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Author Topic: Redland Fruit Festival June 16th-17th Say hello to Pepe's Fruit Trees  (Read 3525 times)

ggpalms

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Hello friends,

I am looking forward to a great event next week and maybe meeting some of you.
Redland Summer Fruit Festival and Fruit Tree Sale
Fruit and Spice Park
Here is a partial list of my inventory:

3 gal Canistel Eggfruit grafted varieties
1 gal Dragon Fruit "Delight" "Makisupia" "Purple Haze" "American Beauty" All rooted cuttings.
3 gal South Florida Low Chiil Persimmon Trees grafted
3 gal Atemoya Geffner, Lisa and  Priestly grafted on Cherimoya root stock
1 gal Green Ischia Fig Trees rooted cuttings
1 gal Panache "Tiger Fig" Trees rooted cuttings
1 gal Israeli "Schar" Fig Trees rooted cuttings
3 gal Violet De Bordeaux Fig Trees rooted cuttings
3 gal Brown Turkey Fig Trees rooted cuttings
3 gal Texas Blue Giant Fig Trees rooted cuttings
3 gal Golden Celeste Fig Trees rooted cuttings
3 gal LSU Purple Fig Trees rooted cuttings
3 gal Dwarf Julie Mango Trees grafted
1 gal seedlings also of guava, sapodilla, loquat, avocado and more. Get some and graft on to them.
1 gal Soursop seedlings, Miracle Fruit seedlings, Cherimoya seedlings also. 8)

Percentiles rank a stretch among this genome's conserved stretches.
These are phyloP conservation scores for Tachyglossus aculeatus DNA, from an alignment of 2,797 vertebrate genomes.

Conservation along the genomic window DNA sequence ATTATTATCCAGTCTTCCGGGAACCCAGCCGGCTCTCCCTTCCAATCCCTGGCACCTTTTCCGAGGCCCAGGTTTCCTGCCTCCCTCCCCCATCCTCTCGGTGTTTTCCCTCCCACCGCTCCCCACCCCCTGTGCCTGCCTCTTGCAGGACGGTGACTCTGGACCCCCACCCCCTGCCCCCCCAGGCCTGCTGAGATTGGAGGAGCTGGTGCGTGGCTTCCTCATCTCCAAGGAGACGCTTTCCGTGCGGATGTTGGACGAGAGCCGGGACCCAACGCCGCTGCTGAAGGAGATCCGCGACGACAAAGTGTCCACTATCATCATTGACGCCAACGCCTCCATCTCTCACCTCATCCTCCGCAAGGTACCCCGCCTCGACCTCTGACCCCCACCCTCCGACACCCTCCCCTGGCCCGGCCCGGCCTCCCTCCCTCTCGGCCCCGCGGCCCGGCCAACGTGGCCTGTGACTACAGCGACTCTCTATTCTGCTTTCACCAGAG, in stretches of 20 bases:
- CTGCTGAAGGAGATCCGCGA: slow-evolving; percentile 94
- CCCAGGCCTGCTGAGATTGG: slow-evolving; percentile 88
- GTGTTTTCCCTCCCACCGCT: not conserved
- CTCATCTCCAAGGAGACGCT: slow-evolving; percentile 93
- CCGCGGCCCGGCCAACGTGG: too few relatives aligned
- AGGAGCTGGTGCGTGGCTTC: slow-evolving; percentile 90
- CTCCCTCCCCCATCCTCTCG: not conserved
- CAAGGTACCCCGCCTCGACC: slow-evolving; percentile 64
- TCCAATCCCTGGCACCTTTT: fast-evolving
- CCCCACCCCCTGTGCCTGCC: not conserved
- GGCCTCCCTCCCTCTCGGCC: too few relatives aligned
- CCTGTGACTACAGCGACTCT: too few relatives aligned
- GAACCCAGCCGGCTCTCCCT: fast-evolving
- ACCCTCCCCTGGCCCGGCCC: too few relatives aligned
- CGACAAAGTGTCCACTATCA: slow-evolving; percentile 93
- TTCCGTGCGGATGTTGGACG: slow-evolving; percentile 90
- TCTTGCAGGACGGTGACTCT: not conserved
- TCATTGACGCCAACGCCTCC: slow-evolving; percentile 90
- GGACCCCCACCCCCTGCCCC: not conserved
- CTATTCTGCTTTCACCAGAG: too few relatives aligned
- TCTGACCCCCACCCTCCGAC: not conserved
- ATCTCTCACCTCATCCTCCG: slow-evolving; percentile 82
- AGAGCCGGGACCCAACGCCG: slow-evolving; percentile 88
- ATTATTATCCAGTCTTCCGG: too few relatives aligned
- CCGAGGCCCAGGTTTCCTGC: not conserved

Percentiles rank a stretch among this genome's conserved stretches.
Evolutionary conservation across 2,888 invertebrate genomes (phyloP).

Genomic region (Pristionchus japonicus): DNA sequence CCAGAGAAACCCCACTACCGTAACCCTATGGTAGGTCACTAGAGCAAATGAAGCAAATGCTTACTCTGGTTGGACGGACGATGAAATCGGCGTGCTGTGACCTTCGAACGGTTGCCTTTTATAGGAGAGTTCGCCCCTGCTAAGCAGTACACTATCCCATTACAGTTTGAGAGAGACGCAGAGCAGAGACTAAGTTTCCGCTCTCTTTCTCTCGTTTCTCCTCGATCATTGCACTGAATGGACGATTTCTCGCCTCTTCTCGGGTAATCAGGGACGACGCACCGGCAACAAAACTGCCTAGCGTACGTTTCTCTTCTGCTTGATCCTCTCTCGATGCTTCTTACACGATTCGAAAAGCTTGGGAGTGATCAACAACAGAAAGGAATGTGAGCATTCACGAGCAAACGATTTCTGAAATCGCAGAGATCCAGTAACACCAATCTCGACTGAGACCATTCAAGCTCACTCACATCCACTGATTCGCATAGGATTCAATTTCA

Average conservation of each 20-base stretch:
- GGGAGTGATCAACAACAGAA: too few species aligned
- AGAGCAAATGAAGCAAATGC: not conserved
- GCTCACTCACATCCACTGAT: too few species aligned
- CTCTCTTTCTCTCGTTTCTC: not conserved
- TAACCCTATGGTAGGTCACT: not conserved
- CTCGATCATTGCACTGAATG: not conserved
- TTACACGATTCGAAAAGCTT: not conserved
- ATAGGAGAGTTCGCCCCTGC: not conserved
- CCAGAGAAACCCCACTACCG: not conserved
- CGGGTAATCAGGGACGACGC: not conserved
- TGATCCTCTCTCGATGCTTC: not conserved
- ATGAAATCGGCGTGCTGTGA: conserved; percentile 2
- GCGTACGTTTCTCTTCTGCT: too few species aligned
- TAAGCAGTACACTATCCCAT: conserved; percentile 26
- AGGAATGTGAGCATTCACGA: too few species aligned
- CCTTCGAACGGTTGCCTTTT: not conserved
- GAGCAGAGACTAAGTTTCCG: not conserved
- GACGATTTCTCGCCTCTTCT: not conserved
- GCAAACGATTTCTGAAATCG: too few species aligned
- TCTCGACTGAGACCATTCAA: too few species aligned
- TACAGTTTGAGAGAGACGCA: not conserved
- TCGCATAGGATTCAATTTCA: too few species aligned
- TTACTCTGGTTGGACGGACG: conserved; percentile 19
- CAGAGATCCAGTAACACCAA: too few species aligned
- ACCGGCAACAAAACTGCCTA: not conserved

All items are available on a first come basis. Please call me if you want to confirm the item is not sold out before you arrive.
954-740-4070

We will also have Fabric Grow Bags Not cheap low quality ones! Top quality UV Nylon treated double stitched and double strength seams. With handles and or velcro sides for easy transplanting.

Also we will offer Maxicrop Norwegian Sea Kelp and other great products.

Visit http://www.pepesplants.com for more information.

Hope to see you on June 16/17

Jason "Pepe"
 8)

Fruitguy

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I noticed that you are using cherimoya as a rootstock for various atemoyas.  Since cherimoya have such poor reputation for fruiting here in Florida, have you (or anyone) grown out these grafted plants to see how well they do?  I realize that fruiting and use as a rootstock are two different things, but I am curious nonetheless.  Also if anyone has fruited cherimoya here in Florida, please share your experience as to environmental factors and taste.

Thank you.

murahilin

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I noticed that you are using cherimoya as a rootstock for various atemoyas.  Since cherimoya have such poor reputation for fruiting here in Florida, have you (or anyone) grown out these grafted plants to see how well they do?  I realize that fruiting and use as a rootstock are two different things, but I am curious nonetheless.  Also if anyone has fruited cherimoya here in Florida, please share your experience as to environmental factors and taste.

Thank you.

I've have pics of a fruiting cherimoya at Excalibur. It was in a giant 100g container but I can't remember if it was a grafted cultivar or not. It didn't have many fruit. Probably around 5 or so? That was like 4 years ago so I could be completely off on the number of fruit on the tree.

Fruitguy

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Very cool!  I never bought into the argument that they wouldn't fruit here due to us being at sea-level.  I've seen them fruiting at sea-level on the southern coast of Spain.  Glad to hear it is possible.  :)